The mystery of the Healthcare Budger only deepened last week when the Health Minister Ong Ye Kung announced the Healthier SG White Paper in Parliament which he is quoted in state media describing as “a fundamental reorientation and reform of the healthcare system”. This is obviously a baby step in the right direction though one that should have been done decades earlier. It also seems to be taking SIngapore closer to adopting the NHS model of GPs acting as gatekeepers and being in a position to monitor their patients’ health over the long term and hopefully better manage or prevent chronic conditions. This is a humiliating U-turn, though of course the Government has not admitted it, and also shows that much of the sycophantic propaganda that was regurgitated in pro-PAP Western media, presumably because of financial inducements in one form or another, about their success at keeping the population healthy while holding down costs was fake. With these changes, patients will no longer be required to co-pay 15% of the cost for drugs for chronic conditions but will be allowed to pay the full amount with their MediSave though it is unclear what will happen if they exhaust it. Will MediFund cover the shortfall or will patients’ relatives be called upon first? Singapore has long had a poor track record in managing chronic conditions such as diabetes with one of the highest rates of limb amputations and at an earlier age than other high income countries. Often visiting HDBs on walkabouts I have had the opportunity to see at first hand how many amputees there are and often people in their 40s and 50s rather than their 70s as in other countries. Some of the residents told me that because they could not afford the medication for their chronic conditions one month because of unexpected expenses they would frequently skip it, a disaster caused by the myopic desire of our health officials and Government to keep costs down where lower income groups are concerned.
The Reform Party has continually advocated for replacing the present system of out of pocket expenditures backed up by excessive but unspendable saving into Medisave accounts and a Medishield insurance scheme that does not insure but is also in substantial surplus with a universal healthcare system like the NHS or perhaps the Canadian, German or French systems. The PAP Government claims it heavily subsidises healthcare but provides no information to verify that fact and hides the money collected from SIngaporeans together with transfers directly from the MOH Budget in the accounts of the Government-owned healthcare companies which it refuses to make available. From there any surplus could be legally transferred to GIC or Temasek or indeed any Schedule 5 company. Also it is unclear whether the spending from the Pioneer Generation and Merdeka Generation Funds is included in MOH’s Budget (in which case it is being paid for twice) or whether it is separate.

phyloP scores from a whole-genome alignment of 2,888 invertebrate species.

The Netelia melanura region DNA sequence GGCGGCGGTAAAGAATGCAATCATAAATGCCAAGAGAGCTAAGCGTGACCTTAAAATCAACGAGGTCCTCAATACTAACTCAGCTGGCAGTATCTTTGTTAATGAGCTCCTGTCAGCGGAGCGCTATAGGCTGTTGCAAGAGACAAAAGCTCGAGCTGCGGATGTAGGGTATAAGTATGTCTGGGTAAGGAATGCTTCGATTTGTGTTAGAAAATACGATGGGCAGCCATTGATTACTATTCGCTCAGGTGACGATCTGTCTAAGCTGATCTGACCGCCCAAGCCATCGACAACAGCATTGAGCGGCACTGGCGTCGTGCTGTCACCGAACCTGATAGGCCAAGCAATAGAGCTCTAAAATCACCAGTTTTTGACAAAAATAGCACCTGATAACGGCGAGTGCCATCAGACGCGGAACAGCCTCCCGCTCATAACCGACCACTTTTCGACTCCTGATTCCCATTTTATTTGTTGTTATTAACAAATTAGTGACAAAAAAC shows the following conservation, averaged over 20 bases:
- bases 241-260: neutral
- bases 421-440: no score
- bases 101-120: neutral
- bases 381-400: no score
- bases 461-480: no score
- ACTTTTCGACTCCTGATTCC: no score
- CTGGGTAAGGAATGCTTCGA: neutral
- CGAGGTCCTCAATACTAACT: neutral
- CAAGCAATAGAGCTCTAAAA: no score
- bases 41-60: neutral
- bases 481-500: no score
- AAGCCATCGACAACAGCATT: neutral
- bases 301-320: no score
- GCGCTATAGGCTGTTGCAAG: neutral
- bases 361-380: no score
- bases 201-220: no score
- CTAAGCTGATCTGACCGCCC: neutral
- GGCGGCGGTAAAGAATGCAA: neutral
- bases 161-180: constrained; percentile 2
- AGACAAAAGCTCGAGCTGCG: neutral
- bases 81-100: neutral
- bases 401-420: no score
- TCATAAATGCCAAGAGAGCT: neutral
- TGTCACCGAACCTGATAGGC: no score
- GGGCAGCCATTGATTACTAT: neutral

Ong said that the Government would be spending about $1 billion over the next three to four years on set up costs and $400 million a year towards recurrent costs for HealthierSG but these relatively small amounts are only about 3% of the MOH Budget of $19 billion and does not explain the mystery of where the money is going. Particularly as Ong said that health expenditures are expected to rise from $22 billion to $60 billion a year by 2030. At that point, assuming the resident population remains about 4 million, they would amount to $15,000 per resident. This is a ludicrous figure as the Government has signaled no plans to change a system in which Singaporeans have to pay for everything from their savings, MediSave account or MediShield.
Ong Ye Kung and Lawrence Wong and their master LHL need to answer my questions about the Health Budget. There is no transparency and every reason to suspect that the Government is using bloated expenditures on health, and quite possibly other ministries such as education and defence, in the Budget to hide transfers to off balance sheet entities such as Temasek and GIC or something more sinister. It would seem the perfect way of covering losses and this would fit with LHL’s constant desire to raise taxes on the less well off. Or perhaps the enormous projected rise in health expenditure is because the Government is planning to double the population to 10 million after all? Either way Singaporeans need to demand answers and representatives in Parliament who are capable of doing the job they are supposed to do of holding the Government to account and scrutinizing the Budget properly.
1. Dr Chee is saying to scrap the Medisave unit and increase the healthcare budget, to 70 percent
2. Economist Kenneth jeyaretnam has investigated that the finance ministry approved a bloated budget towards the health ministry, and of course the medical crew deserved the bonuses during the COVID 19 episode.
3. But still can’t understand how the majority Chinese race are able to be employed without distruption to receive CPF contributions and pay for private insurance to take care of their medical needs. This dosent happens to a ministry Indian in the streets or from middle class family.
4. Equation of million dollar salaried minister doing a 8 dollar operation versus a Indian 39 year old chap still unable to do his root canal treatment as soon as possible. Article 14 of the constitution says what? Damn!